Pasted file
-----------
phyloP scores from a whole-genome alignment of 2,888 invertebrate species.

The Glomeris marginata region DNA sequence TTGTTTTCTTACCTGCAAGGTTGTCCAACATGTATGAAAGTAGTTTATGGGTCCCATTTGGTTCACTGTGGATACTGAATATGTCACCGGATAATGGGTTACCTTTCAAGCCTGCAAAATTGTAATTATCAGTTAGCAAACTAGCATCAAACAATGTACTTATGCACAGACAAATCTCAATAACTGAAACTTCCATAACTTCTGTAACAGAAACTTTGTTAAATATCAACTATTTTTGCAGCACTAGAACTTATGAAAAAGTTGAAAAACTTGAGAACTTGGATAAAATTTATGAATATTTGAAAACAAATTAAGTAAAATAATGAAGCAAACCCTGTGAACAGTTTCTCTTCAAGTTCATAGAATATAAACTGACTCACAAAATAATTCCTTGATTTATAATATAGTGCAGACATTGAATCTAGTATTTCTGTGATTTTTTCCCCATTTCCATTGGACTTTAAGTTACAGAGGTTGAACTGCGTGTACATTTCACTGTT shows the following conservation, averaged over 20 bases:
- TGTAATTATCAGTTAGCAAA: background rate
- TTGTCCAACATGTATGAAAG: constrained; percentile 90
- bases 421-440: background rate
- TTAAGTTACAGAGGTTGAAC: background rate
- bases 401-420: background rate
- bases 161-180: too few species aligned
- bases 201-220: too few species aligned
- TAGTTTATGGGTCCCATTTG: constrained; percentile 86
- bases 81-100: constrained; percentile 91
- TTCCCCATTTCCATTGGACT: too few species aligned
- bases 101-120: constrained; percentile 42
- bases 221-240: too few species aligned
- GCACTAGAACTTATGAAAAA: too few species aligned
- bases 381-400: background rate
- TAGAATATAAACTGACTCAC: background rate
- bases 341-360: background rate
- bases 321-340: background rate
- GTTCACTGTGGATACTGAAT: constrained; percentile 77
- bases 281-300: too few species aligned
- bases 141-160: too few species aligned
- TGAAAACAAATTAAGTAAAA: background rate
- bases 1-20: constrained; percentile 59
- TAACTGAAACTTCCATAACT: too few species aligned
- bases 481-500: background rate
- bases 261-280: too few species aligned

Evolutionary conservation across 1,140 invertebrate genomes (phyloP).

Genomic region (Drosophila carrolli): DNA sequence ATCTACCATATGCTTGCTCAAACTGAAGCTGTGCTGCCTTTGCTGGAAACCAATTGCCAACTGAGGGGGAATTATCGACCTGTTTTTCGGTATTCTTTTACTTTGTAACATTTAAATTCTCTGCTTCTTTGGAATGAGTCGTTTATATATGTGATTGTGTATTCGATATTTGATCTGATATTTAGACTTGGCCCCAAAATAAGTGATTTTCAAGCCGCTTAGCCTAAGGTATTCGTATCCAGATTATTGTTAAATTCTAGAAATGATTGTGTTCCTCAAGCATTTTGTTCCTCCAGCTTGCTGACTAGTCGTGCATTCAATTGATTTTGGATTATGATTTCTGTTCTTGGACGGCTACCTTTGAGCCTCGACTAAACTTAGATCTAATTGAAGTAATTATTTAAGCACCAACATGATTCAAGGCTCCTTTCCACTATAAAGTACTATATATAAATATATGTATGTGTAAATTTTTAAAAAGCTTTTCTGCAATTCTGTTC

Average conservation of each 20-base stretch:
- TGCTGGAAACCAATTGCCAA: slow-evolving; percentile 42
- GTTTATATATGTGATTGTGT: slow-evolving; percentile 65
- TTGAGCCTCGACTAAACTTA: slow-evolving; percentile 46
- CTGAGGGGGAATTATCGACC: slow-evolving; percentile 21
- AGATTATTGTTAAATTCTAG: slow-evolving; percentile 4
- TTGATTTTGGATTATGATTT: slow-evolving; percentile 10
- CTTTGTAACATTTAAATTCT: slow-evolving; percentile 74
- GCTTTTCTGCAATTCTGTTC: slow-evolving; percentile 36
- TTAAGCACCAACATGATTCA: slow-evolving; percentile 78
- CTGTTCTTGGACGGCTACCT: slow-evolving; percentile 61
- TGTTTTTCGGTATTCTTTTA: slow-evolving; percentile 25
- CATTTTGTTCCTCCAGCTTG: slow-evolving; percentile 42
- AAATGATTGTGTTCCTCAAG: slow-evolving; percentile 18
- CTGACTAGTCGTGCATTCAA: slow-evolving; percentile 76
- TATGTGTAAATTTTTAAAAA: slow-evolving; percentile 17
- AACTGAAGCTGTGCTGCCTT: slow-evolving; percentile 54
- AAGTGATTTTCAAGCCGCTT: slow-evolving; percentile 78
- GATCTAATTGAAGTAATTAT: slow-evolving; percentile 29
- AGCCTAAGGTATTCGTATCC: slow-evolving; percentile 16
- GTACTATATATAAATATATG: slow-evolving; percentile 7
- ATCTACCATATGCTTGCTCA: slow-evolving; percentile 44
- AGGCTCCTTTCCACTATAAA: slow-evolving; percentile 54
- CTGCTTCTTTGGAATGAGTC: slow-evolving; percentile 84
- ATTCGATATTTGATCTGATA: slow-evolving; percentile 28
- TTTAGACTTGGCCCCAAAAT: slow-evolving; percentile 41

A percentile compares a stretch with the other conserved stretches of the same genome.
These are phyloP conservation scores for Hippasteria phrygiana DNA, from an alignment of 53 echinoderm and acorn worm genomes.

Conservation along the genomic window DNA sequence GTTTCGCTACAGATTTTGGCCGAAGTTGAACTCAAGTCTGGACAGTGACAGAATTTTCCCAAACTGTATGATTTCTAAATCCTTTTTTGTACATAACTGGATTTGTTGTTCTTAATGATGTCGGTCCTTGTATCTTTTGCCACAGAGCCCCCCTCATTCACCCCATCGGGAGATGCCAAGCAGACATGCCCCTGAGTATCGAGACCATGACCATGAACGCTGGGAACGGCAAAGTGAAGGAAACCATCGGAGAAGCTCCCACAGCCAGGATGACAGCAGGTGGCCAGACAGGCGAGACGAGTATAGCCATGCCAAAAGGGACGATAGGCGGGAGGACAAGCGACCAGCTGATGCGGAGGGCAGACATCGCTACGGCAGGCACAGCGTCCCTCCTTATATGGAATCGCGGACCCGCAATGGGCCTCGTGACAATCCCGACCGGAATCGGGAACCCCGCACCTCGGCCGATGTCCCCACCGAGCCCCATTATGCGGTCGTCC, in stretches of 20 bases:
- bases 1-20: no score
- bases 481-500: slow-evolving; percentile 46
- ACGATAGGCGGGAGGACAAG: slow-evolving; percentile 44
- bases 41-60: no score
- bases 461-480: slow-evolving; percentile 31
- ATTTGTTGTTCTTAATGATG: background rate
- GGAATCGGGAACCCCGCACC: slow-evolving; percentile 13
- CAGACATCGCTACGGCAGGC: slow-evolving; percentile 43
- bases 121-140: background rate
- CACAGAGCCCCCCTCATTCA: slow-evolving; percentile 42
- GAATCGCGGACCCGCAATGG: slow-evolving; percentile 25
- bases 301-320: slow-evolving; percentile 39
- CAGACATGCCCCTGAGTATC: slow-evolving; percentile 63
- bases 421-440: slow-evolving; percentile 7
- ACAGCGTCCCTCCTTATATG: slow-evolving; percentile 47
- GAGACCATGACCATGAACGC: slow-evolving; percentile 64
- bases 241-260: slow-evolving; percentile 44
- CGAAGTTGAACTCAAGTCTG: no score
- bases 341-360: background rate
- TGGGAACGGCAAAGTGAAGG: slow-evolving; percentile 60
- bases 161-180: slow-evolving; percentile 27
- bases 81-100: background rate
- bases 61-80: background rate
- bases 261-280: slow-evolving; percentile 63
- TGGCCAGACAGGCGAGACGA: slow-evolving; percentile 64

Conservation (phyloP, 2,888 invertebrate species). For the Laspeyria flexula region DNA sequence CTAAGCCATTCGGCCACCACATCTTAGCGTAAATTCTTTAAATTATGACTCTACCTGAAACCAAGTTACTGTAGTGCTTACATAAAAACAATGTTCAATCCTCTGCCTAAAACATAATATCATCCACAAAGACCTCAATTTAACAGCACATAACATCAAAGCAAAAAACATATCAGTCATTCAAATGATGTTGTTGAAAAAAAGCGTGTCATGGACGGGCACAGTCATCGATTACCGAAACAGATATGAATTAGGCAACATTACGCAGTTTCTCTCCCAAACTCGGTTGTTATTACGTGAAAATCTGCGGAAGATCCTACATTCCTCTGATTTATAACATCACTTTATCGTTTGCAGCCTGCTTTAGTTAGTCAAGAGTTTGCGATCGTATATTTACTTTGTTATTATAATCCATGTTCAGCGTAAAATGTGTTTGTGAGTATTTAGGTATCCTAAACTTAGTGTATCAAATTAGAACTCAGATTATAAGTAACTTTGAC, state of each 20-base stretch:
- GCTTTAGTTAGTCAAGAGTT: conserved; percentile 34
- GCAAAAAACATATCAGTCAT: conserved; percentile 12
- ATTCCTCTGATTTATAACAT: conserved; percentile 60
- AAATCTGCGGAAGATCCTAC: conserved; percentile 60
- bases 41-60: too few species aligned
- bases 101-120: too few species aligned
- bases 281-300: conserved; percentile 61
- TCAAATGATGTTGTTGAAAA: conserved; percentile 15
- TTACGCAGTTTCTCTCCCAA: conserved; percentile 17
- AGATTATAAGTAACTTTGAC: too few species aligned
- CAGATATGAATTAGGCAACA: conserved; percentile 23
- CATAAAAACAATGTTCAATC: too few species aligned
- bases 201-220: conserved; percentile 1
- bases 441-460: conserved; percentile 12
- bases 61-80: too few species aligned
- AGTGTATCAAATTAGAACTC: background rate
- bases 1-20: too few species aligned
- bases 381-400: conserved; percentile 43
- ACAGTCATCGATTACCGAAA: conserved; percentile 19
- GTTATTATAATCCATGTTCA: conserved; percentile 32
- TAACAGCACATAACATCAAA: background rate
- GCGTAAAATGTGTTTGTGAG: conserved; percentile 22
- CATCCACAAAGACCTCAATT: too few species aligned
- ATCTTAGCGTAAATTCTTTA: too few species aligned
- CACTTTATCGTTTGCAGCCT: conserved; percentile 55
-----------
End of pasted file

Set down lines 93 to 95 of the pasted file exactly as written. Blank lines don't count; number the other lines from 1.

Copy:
- TTACGCAGTTTCTCTCCCAA: conserved; percentile 17
- AGATTATAAGTAACTTTGAC: too few species aligned
- CAGATATGAATTAGGCAACA: conserved; percentile 23